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Zelda II: The Adventure of Link (Nintendo NES) discussion [game]
Zelda II: The Adventure of Link on the NES
8.36/10 from 43 user ratings

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Zelda II: The Adventure of Link (Nintendo NES) Review (8.0)  by  

If you ask me, The Legend of Zelda is a stone-cold classic, and fully deserves its own playthrough thread. But the second-largest game in the ambassador giveaway also has its own share of fans. Zelda II: The Adventure of Link, despite being the black sheep of the series, has gotten pretty popular over the past few years and its gameplay has generally held up pretty well.

The title is notorious for its difficulty, but personally, I feel that the game is rather fair until the very final areas. While you lose your "unspent" EXP with a game over (and are returned to the starting location), you keep your levels, items, spells, and progress otherwise. And even then, you could always grind a bit to face Zelda II's challenges with greater ease.

So join us, won't you? I'd suggest finishing Zelda 1 first if you've started that, or you can do what I'm doing and run through both games more or less simultaneously--they're different enough that you shouldn't get Zelda fatigue. The appeal of Zelda II is in its challenging combat mixed with rewarding exploration, and it's not nearly as obtuse as some people feel the first title is. Instead, the additional challenge is placed on battling the enemies and surviving long enough to finish each dungeon.

A few hints before you go:

-To start, you'll notice all the caves are rather dark (until you get a special item). You don't have to go through any before you get that item except one in the northeast, above the town of Rauru. But be sure to stop by the town before you head through there, though.

-Make sure you spend your EXP on level-ups when you're getting close to a game over. It stinks losing your last life and subsequently your "loose" EXP. Level-ups, on the other hand, are permanent.

-"LIFE" level-ups increase your defense (not really your life). "MAGIC" level-ups decrease the amount of magic you spend per spell ("16" is one "block" of magic). "SWORD" level-ups increase your attack, and are probably the most valuable.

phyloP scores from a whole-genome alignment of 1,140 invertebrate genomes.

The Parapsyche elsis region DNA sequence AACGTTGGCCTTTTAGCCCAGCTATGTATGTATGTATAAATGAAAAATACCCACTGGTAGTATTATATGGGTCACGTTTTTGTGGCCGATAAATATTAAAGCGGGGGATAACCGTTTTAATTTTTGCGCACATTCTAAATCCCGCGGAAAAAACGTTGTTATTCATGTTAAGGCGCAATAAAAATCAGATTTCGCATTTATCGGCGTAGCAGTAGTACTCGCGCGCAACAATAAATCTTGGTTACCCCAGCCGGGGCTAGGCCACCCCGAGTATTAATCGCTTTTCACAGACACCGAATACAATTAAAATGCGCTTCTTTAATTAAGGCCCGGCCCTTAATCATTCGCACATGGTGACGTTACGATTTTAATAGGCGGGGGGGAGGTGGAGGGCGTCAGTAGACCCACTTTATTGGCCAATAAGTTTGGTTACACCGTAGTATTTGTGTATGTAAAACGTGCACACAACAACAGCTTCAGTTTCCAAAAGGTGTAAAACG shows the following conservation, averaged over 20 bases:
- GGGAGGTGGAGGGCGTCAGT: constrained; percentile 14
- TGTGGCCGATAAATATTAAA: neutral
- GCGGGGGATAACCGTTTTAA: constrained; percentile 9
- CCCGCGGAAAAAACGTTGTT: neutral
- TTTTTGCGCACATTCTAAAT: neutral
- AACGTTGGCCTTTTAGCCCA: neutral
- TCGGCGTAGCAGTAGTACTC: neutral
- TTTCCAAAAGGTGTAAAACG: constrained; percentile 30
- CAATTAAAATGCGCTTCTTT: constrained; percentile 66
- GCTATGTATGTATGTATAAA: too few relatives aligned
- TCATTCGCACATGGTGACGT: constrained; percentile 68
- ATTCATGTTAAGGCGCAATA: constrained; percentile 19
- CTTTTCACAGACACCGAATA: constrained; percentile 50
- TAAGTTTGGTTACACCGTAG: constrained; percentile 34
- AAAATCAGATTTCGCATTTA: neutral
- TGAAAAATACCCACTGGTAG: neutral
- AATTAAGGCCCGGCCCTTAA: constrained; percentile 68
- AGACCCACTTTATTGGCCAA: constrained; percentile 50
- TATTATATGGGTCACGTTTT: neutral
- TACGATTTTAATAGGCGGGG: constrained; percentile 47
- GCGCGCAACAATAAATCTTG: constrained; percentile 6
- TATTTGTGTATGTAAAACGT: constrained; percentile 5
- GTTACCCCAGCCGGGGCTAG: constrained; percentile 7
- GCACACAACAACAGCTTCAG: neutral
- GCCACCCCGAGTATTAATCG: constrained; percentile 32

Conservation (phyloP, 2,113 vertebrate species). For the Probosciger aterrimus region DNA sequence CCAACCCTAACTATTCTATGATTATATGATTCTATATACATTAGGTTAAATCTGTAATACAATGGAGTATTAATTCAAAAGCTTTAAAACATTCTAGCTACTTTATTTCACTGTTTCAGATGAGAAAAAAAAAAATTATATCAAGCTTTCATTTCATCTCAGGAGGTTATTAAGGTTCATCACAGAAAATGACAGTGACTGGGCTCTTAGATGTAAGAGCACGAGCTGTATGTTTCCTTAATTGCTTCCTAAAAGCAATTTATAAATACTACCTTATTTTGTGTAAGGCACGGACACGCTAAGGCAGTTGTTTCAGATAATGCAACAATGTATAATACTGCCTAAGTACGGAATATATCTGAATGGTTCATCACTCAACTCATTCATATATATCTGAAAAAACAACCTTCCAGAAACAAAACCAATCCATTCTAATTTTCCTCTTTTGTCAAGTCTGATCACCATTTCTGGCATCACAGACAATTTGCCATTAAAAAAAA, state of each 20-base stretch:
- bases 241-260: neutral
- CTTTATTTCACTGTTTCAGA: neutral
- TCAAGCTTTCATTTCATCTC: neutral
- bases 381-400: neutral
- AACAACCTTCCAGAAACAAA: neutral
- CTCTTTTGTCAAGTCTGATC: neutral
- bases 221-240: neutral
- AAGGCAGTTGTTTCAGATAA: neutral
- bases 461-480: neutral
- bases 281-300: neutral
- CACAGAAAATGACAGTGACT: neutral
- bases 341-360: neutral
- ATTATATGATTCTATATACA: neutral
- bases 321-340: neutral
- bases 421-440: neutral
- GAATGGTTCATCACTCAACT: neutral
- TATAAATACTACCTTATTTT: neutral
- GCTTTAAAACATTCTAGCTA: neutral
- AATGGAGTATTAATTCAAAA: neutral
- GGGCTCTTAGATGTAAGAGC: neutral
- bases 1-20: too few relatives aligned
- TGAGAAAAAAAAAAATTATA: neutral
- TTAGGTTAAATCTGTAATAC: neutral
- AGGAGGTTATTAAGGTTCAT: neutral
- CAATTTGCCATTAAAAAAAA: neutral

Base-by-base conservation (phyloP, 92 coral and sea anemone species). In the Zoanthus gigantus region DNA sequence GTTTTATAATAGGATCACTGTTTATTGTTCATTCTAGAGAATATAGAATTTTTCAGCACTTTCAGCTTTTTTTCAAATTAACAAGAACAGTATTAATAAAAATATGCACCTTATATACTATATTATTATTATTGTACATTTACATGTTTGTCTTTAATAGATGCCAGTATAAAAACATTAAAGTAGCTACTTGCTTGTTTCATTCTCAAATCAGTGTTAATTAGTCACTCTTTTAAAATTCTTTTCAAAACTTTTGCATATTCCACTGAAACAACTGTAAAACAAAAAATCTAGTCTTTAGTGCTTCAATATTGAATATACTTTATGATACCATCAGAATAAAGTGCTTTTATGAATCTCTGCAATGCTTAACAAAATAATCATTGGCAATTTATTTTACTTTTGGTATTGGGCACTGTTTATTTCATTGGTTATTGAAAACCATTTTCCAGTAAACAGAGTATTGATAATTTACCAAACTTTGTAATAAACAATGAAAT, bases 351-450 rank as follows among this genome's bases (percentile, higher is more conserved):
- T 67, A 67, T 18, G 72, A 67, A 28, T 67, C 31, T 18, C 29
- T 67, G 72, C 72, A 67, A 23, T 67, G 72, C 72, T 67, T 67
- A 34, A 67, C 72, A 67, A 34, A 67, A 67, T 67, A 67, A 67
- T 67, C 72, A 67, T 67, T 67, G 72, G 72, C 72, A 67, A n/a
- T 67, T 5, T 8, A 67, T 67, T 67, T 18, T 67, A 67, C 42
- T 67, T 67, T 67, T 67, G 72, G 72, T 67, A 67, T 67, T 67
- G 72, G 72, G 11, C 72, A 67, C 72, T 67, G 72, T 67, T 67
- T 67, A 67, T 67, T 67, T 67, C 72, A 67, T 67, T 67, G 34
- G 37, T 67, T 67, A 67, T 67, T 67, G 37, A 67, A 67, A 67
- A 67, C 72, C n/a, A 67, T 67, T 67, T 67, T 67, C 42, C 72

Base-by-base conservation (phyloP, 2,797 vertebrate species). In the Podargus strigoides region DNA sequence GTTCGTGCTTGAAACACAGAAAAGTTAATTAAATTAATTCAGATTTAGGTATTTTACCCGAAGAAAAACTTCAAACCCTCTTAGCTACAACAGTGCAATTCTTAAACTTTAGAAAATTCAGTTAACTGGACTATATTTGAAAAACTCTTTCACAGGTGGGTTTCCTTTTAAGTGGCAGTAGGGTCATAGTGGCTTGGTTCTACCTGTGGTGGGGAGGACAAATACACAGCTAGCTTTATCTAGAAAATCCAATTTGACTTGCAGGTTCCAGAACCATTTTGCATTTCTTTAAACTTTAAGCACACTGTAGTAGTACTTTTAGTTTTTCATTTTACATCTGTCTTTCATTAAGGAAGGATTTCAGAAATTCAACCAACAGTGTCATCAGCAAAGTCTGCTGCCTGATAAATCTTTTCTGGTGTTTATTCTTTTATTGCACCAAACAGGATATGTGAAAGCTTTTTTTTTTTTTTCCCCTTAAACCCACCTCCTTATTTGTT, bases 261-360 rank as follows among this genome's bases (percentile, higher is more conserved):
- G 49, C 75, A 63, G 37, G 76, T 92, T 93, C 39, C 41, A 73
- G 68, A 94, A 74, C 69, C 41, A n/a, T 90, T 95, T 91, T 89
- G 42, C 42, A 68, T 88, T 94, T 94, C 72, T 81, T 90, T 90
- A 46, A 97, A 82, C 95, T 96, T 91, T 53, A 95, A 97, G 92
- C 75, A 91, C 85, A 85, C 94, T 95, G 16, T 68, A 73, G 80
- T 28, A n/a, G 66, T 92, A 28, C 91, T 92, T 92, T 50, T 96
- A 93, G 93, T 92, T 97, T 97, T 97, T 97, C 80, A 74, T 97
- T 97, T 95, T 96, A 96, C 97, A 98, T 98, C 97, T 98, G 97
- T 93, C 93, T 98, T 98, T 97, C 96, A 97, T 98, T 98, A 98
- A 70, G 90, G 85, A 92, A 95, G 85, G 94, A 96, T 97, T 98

-Beating a dungeon and putting the crystal in the statue makes your EXP shoot up to the next level, regardless of where it currently is. With clever timing and strategy, you can get a ton of free EXP this way. If you want to wait, you can always jump over the statue area and come back when you want a bigger EXP boost (like if you're getting the last couple levels).

-You can choose to "cancel" level-ups if you're holding out for a different stat, so they don't have to be linear. For instance, if you get 50 EXP and want to save it for the FIGHT level-up at 200 EXP, just hit select to cancel out of the level-up window and bank the excess EXP.

-Some "tiles" on the world map lead to secret areas. Walk all over, especially on tiles that stick out or look suspicious.

Good luck, adventurers, and remember...


Good advice for life.

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09/06/11, 20:25    Edited: 09/06/11, 22:33
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@Guillaume Haha. Well maybe I'll play it again! New Game + (keep all your levels and spells) for the win.

VofEscaflowne started playing FFVI and he's going to pass me before you know it.

But I'm home from work today, so maybe I'll play some of that...

EDIT: I beat it by the way. Six game overs according to the file select screen.
09/07/11, 21:46   
Edited: 09/07/11, 21:48

Yeah, Zelda II is definitely a Graduate course at the ol' Nintendo University. It's not for everybody.